By Dev B. Viswanath, Esq.
An individual who has applied for permanent residency but would like to travel outside of the U.S. while the application is pending should file an application for advance parole. If advance parole is not granted and an individual leaves the U.S., then they risk the possibility of forfeiting their residency application. Advance parole is not only for individuals who have applied for permanent residency, other categories of visa applicants in the U.S. can apply for advance parole in order to travel abroad without jeopardizing abandonment of their status.
When an individual files their Applications for Permanent Residence (usually through adjustment of status), and Application for Employment Authorization, the Application for Advance Parole, can be filed at the same time. An individual may not leave the U.S. until the advance parole application is approved.
It is pertinent to note that while the same form may be used for a re-entry permit and Advance Parole, the two benefits are very different, and d that difference should be recognized. An individual who applies for advance parole together with an employment authorization card, and is granted both, will be issued a “combo card.” A combo card is a version of the employment authorization card that contains the words “SERVES AS I-512 ADVANCE PAROLE” on the bottom of it.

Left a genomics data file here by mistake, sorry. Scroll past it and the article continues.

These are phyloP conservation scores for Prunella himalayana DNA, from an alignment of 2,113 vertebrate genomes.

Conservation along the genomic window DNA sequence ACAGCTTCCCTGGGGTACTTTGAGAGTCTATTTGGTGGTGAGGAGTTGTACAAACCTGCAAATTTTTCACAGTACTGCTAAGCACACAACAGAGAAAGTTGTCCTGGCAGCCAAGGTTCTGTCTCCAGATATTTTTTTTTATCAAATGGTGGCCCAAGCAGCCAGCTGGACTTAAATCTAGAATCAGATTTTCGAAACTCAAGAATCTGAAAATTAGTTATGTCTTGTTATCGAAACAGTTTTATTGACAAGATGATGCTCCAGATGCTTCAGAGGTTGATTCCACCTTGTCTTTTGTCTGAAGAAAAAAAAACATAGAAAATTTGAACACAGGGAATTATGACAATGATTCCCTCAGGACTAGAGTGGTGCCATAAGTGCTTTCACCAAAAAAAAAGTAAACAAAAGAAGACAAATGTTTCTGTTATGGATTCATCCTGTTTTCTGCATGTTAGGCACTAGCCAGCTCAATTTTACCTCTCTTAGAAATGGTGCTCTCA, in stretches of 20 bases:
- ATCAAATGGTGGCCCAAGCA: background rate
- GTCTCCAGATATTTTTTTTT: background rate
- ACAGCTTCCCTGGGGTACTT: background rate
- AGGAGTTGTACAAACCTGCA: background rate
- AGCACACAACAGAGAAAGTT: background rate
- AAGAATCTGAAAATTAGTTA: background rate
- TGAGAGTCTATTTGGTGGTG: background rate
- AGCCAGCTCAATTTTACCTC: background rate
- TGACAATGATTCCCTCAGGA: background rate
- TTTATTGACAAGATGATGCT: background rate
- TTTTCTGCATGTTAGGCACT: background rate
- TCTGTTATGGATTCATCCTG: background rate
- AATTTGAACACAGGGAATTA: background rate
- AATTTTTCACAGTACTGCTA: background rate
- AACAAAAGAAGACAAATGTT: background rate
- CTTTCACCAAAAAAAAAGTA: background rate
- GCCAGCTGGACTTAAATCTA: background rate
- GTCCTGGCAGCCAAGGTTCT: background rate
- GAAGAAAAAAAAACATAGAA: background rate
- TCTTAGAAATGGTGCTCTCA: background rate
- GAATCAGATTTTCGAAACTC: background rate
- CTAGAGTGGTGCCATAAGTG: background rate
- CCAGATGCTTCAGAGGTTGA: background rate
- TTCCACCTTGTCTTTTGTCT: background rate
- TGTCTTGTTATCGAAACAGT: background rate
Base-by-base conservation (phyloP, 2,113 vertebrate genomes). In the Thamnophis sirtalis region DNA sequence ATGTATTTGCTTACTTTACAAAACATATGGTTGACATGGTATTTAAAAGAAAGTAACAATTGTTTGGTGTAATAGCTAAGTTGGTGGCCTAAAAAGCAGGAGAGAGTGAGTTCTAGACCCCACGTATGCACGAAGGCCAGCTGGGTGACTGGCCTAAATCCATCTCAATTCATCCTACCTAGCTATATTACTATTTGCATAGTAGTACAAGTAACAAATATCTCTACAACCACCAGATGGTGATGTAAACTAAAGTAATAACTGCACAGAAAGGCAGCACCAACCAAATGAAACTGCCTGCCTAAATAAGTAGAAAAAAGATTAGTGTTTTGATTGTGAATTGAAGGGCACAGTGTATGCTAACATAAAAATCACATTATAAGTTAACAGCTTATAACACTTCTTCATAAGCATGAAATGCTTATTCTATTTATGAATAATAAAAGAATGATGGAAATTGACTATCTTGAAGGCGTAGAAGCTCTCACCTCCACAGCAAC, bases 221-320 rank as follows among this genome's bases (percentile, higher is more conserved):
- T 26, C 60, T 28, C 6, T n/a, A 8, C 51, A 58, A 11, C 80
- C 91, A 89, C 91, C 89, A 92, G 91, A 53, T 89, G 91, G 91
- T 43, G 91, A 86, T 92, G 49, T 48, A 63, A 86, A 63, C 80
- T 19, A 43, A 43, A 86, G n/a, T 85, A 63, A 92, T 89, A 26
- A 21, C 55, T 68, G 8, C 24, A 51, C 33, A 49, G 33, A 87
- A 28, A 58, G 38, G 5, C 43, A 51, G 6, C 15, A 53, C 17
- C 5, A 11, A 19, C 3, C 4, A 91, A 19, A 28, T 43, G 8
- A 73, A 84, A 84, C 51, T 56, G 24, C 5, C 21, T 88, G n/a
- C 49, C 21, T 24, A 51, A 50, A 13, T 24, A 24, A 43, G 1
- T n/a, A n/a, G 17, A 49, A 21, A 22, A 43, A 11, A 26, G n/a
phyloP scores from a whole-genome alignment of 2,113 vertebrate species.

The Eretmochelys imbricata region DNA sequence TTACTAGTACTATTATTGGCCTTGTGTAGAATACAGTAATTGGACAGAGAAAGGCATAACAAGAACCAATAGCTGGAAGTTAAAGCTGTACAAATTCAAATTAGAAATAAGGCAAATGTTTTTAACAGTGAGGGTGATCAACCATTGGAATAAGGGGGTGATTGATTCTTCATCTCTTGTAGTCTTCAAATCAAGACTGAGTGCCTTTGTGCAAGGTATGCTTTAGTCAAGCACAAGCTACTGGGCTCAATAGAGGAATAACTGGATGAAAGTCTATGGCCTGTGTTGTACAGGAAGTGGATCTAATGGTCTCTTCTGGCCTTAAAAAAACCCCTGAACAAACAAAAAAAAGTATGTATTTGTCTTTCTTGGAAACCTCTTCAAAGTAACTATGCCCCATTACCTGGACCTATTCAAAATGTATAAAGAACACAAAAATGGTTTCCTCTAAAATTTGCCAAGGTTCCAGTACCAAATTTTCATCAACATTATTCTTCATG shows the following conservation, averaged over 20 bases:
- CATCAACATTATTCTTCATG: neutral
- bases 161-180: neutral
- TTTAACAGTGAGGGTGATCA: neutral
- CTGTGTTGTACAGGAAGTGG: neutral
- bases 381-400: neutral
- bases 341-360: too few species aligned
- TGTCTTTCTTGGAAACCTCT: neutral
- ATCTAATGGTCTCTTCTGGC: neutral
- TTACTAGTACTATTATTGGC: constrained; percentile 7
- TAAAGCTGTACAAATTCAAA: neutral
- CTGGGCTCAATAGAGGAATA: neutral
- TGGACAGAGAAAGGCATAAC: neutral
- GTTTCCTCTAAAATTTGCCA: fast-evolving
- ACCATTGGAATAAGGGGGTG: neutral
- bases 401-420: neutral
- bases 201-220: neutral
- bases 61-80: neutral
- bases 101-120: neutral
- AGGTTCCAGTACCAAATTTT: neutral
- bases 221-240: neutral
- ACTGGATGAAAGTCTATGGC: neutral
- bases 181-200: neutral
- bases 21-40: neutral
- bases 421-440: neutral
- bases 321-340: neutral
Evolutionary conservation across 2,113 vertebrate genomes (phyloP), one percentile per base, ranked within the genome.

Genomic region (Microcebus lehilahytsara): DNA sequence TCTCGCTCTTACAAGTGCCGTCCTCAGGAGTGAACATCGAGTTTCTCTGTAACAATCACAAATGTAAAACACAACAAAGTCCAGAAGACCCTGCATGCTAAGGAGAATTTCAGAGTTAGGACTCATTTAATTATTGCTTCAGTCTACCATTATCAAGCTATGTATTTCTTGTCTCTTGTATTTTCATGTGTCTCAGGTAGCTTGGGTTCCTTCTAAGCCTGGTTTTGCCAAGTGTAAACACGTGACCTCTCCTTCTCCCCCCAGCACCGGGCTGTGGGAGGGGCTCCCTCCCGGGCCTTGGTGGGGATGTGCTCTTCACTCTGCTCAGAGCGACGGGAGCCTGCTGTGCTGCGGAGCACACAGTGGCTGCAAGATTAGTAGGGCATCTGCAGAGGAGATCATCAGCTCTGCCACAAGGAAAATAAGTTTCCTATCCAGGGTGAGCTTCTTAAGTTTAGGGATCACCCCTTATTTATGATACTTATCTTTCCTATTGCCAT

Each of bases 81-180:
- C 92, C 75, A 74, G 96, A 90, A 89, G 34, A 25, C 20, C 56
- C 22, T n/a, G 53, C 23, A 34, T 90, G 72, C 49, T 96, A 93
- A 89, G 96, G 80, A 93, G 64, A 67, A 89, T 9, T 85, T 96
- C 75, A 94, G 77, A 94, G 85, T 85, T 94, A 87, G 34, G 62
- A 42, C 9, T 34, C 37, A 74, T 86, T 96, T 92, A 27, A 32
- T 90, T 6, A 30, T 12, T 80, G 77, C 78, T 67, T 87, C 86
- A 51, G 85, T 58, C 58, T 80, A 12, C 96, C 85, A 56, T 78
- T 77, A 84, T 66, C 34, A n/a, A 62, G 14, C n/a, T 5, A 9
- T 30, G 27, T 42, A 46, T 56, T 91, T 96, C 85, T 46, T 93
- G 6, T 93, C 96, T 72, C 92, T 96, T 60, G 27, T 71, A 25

Advanced parole will either be granted for a single use or for multiple trips. The period of validity of advanced parole is at the discretion of USCIS. In the past, USCIS was required to decide employment authorization applications within ninety days of receipt but now that mandate has been rescinded, under this administration. Consequently, applicants who have applied for adjustment of status are seeing major delays in the issuance of employment authorization and advance parole cards.
It is now taking several more months for these documents to be adjudicated. Applicants should make plans accordingly to accommodate these delays. However, individuals who may be in some other status that allows for international travel, such as O visas, H1 B visas, and L1 visas, maybe in a position to travel even if their advance parole document was not granted, and they may be allowed to reenter based on that visa status. The only consideration on that matter is that travel and admission based on another nonimmigrant status may not protect the underlying adjustment application.
If you are in the United States and applying for lawful permanent residence and foresee international travel before your “green card”, is granted, and then advance parole will help you to accomplish your goals and preserve your application. Applicants who may have overstayed their visas or who have some other violation that may render them inadmissible should consult with an experienced attorney to make sure that advance parole will help them in being able to travel while a permanent residence application is pending.